Monday, June 30, 2008

Wheel of Time Blog Posts Collected

I finally got around to collecting links to all of the blog posts I did about the various books in the Wheel of Time.  I've fixed up the page, and will soon be making the gemstone on the Wheel of Time Portal point to this.  I thought I'd post the list below for all of you who are interested.


In early 2008, Brandon re-read the entire series again in preparation to beginning work on A Memory of Light.  Each time he finished one of the books, he made a blog post relating some of his thoughts and impressions of the book.  As you read through these, there are a few important things to remember.

1)  This was not Brandon's first time through the series.  He'd read many of the earlier books many times.  He had been a fan of the series since its early days.

2)  These blog posts are not meant to be exhaustive.  They're not reviews, nor does he touch on every topic important to a given book.  Really, this was done just as a way to keep readers updated on his progress. 

3)  He was giving reader response in these posts, not usually talking as the author of the final book of the series.  That means (as he says in the introduction) if he finds a character annoying in one place, you don't have to worry that he hates that character or won't give them their due space in Book Twelve.  Sometimes, writers want the reader to be annoyed with characters!  Brandon loves each and every one of the characters in these books, and intends to treat them all with respect.  (Also, he was very careful not to give clues about what is going on in Book Twelve in these posts.)

4)  Remember, Brandon is very fond of the Wheel of Time series.  He approached these blog posts as one who loves the books and who is working on the final one.  In other words, don't come looking for complaints about the series, because you won't find them here. 

5)  Finally, remember that these were quickly-written blog entries.  (And, again not official reviews or essays.)  That distinction means that Brandon didn't spend a lot of time editing the content.  They will have typos and errors, and the language isn't quite as smooth as it could be.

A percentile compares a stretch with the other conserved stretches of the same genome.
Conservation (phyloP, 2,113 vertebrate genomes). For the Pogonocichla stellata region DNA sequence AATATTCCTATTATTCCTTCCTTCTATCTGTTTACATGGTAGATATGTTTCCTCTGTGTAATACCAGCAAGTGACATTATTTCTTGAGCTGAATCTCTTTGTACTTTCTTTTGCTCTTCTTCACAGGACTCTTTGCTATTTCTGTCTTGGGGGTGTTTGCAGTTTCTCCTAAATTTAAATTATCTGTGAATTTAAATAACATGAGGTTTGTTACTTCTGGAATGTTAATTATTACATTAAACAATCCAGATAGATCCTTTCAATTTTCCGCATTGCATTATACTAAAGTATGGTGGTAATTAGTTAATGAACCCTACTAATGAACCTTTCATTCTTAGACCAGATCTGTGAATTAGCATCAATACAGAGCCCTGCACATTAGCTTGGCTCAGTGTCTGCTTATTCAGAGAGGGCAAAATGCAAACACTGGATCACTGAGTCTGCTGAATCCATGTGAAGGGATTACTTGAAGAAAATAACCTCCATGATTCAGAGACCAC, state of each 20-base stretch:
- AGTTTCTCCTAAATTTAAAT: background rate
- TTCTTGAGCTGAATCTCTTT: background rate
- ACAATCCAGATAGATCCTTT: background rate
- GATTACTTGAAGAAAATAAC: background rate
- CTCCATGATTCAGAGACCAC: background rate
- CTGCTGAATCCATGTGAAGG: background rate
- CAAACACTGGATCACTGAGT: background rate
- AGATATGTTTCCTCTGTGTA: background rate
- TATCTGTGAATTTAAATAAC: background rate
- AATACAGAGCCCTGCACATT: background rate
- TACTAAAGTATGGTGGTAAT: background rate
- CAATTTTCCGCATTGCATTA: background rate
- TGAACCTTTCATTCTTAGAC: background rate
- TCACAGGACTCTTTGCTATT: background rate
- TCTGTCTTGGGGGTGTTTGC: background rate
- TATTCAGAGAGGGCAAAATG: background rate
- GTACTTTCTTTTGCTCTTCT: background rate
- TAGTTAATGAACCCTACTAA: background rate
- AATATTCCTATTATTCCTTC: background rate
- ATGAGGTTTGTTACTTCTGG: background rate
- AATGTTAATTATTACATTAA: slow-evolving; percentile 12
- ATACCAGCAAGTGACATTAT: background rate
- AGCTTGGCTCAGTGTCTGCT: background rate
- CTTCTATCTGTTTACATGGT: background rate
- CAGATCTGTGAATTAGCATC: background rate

That said, enjoy!

Introduction to the Blog Posts
Book One: Eye of the World
Book Two: The Great Hunt (Blog Post One) (Blog Post Two)
Book Three: The Dragon Reborn
Book Four: The Shadow Rising
Book Five: The Fires of Heaven
Book Six: Lord of Chaos
Book Seven: Crown of Swords
Book Eight: Path of Daggers
Book Nine: Winter's Heart
Book Ten: Crossroads of Twilight
Book Eleven: Knife of Dreams
Prequel: New Spring

Note, you can also search for all blog posts with the Wheel of Time as a tag.

Sunday, June 29, 2008


At the request of Tor, I did a quick trip down to LA on Saturday to make an appearance at ALA.  (The American Library Association's annual conference.)  I didn't get to stay long, though the highlight of the experience was being on a panel with Vernor Vinge, Eric Flint, and Cory Doctorow.  We each spoke for a short time on information, science fiction and fantasy, and the future of information technology.  I felt totally out-classed to be speaking with such great authors.  If you haven't tried Eric or Cory's books, you can find them for free on the websites I linked above.  Vernor doesn't have any free downloads that I know of, but I consistently list his book A FIRE UPON THE DEEP as one of my favorite all-time novels.  I highly recommend it, or anything he's written.